a list compiled by Alex Kasman (College of Charleston)

Home All New Browse Search About

Thursday Next: First Among Sequels (2007)
Jasper Fforde

As Vijay Fafat points out, the eponymous heroine of this series of humorous, fantasy mysteries has a daughter who is a math prodigy. Among other things, in this novel she finds a counter-example to Fermat's Last Theorem, concludes that there are 17 more odd numbers than even, and that there is a largest number. The clever 9 year old seems at first worried that people are angry at her (she was not supposed to find a solution satisfying the statement of Fermat's Last Theorem -- the teacher had only put it on the board to explain that there was no solution), and then a bit annoyed at the mathematicians who come to seek insight from the young genius ("They're all a bit slow...some of them can barely count.")

Buy this work of mathematical fiction and read reviews at logo
(Note: This is just one work of mathematical fiction from the list. To see the entire list or to see more works of mathematical fiction, return to the Homepage.)

Works Similar to Thursday Next: First Among Sequels
According to my `secret formula', the following works of mathematical fiction are similar to this one:
  1. The Girl Who Played with Fire by Stieg Larsson
  2. After Math by Miriam Webster
  3. A Killer Theorem by Colin Adams
  4. The Devil and Simon Flagg by Arthur Porges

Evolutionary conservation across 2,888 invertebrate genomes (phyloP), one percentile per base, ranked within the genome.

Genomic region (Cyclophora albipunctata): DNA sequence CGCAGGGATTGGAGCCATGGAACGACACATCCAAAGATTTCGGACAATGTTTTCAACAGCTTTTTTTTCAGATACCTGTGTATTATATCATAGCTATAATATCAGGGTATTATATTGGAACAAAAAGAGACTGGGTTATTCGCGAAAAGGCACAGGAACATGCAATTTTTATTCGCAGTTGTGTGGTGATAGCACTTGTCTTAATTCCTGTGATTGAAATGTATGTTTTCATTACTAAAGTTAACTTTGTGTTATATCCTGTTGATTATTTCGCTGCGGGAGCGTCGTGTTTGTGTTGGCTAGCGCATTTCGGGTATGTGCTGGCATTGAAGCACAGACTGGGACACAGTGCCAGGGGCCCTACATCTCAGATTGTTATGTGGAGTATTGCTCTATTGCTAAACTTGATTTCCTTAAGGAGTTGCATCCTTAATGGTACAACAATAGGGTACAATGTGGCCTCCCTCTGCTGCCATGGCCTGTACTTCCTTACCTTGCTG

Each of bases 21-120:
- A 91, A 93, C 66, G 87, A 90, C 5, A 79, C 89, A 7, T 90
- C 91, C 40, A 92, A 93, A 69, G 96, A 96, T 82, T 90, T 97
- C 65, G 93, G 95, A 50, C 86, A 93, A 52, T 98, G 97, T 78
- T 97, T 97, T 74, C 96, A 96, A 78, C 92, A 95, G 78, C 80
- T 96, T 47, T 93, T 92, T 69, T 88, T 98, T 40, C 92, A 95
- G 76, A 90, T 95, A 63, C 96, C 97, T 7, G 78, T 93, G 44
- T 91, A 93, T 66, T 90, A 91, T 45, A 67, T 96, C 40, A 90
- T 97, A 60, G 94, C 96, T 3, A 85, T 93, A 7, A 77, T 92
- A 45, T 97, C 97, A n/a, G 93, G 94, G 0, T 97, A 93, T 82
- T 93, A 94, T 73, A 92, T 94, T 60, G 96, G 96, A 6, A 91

5. Little People by Tom Holt
  6. Incomplete Proofs by John Chu
  7. I of Newton by Joe Haldeman
  8. An Angel of Obedience by John Giessmann
  9. Fermat's Last Tango by Joanne Sydney Lessner / Joshua Rosenblum
  10. Math Takes a Holiday by Paul Di Filippo
Ratings for Thursday Next: First Among Sequels:
RatingsHave you seen/read this work of mathematical fiction? Then click here to enter your own votes on its mathematical content and literary quality or send me comments to post on this Webpage.
Mathematical Content:
1/5 (1 votes)
Literary Quality:
3/5 (1 votes)

GenreMystery, Humorous, Fantasy,
TopicAlgebra/Arithmetic/Number Theory,

Home All New Browse Search About

May 2016: I am experimenting with a new feature which will print a picture of the cover and a link to the page for a work of mathematical fiction when it is available. I hope you find this useful and convenient. In any case, please write to let me know if it is because I would be happy to either get rid of it or improve it if that would be better for you. Thanks! -Alex

(Maintained by Alex Kasman, College of Charleston)